*. This is the third part of Fernando Di Leo’s Milieu Trilogy but has nothing to do with the first two films (Caliber 9 and The Italian Connection). It’s not even set in Milan but Palermo, which is quite a cultural leap.
*. Seeing as this is the final part of a trilogy you may be surprised that it ends with a title saying Continua (“to be continued”). Apparently this didn’t mean anything, as there was no sequel.
*. They could have called it The Godfather, which is all The Boss means in this context. This might tell you something about how marginal a genre the mafia film was at the time of Coppola’s movie.
*. I think it’s the worst of the three films, mainly because it doesn’t hold together as well. Lanzetta (Henry Silva) spends a lot of time sitting in his tacky apartment (a poorly decorated, oversize set), answering the phone and balling the nymphomaniac drug addict girl he inherits from his previous boss.
*. Speaking of which, Rina (played by Antonia Santilli) is a ridiculous part, seemingly included just for exploitation value. Di Leo apparently conceived of her as being a modern woman, a free spirit. She may be, but she’s out of place here and the movie spends too much time with her given that she has no essential role to play.
*. “I’m going soft for a nymphomaniac drug addict! While out there is the wrath of God!” Hm. That does sounds like a problem. Can’t help you with that one.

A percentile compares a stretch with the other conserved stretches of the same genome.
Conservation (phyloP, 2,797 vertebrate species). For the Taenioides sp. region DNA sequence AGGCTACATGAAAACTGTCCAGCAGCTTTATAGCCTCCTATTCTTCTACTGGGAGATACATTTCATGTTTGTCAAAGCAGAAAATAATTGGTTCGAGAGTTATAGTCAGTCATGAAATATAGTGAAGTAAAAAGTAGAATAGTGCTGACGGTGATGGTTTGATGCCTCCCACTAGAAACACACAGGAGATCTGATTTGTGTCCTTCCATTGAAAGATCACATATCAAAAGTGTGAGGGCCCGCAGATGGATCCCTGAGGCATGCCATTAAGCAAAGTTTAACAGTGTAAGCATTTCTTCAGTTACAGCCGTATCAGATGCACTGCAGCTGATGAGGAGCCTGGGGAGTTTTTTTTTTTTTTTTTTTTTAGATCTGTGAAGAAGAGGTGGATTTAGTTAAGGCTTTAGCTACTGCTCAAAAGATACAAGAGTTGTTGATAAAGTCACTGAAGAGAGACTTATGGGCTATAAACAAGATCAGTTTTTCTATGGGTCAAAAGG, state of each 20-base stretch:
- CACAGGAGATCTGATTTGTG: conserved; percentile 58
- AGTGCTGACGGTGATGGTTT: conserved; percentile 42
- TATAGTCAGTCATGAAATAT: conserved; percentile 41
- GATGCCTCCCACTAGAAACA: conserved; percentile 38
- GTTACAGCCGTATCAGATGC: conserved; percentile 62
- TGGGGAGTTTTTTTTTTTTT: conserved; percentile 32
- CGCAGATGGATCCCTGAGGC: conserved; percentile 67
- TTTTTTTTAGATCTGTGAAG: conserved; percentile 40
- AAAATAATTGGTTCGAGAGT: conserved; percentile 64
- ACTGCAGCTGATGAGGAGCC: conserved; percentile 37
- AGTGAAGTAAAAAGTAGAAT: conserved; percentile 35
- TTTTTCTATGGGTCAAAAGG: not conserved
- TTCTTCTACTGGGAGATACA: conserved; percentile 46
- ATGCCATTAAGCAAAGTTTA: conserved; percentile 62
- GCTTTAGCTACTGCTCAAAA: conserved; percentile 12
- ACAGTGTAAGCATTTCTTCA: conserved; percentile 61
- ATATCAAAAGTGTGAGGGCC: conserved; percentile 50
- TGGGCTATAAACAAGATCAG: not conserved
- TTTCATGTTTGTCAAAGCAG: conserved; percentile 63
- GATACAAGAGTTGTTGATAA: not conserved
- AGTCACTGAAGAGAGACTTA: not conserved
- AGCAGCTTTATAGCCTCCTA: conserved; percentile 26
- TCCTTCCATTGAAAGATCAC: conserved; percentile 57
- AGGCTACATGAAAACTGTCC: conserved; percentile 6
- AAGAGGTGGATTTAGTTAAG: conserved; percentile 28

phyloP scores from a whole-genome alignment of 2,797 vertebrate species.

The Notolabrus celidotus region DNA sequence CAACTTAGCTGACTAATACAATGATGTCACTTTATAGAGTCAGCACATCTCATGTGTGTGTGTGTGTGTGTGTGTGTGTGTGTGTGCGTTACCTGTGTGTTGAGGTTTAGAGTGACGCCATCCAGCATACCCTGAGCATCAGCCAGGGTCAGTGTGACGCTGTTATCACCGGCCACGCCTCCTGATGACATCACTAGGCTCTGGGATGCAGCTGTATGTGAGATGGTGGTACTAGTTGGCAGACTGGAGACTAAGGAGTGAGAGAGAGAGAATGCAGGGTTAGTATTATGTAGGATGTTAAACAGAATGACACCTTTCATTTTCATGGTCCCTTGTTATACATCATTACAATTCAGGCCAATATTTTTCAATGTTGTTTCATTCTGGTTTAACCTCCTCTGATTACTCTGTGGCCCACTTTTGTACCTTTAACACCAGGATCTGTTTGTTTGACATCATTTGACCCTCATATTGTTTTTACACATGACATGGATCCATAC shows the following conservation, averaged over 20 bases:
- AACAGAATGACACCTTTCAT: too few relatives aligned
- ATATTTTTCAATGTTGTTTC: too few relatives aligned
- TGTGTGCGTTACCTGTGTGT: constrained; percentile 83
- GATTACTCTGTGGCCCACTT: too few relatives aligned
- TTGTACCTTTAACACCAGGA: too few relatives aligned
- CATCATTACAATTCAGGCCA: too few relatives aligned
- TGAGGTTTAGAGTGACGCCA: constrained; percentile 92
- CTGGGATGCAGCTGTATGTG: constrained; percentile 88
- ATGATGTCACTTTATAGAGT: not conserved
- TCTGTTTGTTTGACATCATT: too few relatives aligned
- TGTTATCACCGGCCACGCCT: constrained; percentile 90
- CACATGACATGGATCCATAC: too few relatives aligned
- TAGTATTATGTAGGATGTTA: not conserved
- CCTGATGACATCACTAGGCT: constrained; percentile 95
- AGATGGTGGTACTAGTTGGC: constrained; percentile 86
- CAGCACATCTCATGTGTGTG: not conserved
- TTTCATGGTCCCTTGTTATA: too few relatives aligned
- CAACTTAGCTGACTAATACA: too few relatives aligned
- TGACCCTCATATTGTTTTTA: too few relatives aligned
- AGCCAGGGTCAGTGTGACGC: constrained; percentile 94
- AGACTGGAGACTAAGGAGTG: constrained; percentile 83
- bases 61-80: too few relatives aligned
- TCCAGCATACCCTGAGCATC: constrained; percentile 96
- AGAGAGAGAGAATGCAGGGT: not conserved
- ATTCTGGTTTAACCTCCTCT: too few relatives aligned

*. The action scenes are all quite bad. The grenade launcher used by Lanzetta to take out the porn theatre at the beginning is laughable, as is the white car that splits in half and then turns into a fireball when he drives through it.
*. Damn, even the morgues are stylish in Italy. Does it make sense that they’d be so gleaming and white? Probably not, but they do look good.
*. There’s a nice rock score, but I don’t think it goes with the action that well. Essentially this is a movie about a chess game, full of political maneuvering.
*. The one thing I found interesting in it is the theme of the revenge of the flunkies, the nobodies, the paesani. All these second bananas deciding that now is the time to move up the ladder. It’s a revolution!
*. Cocchi self-identifies as a revolutionary, what with his rhetoric of being the hungry wolf about to feast on the spoiled graduate of Romance linguistics. I love how his henchman doesn’t have a clue what this “bullshit” means, but that doesn’t undercut Cocchi’s point, at least entirely.
*. In some ways it’s one of the most nihilistic gangster movies ever made. Even in the home of the mafia, “family” (be it biological or professional) means nothing. Loyalty means nothing. Ethical codes mean nothing. God isn’t interested in what’s happening — and the priests are as corrupt as the police anyway.
*. No, instead of all that there’s just a struggle red in tooth and claw to become the new boss — who will be the same as the old boss, we can be sure.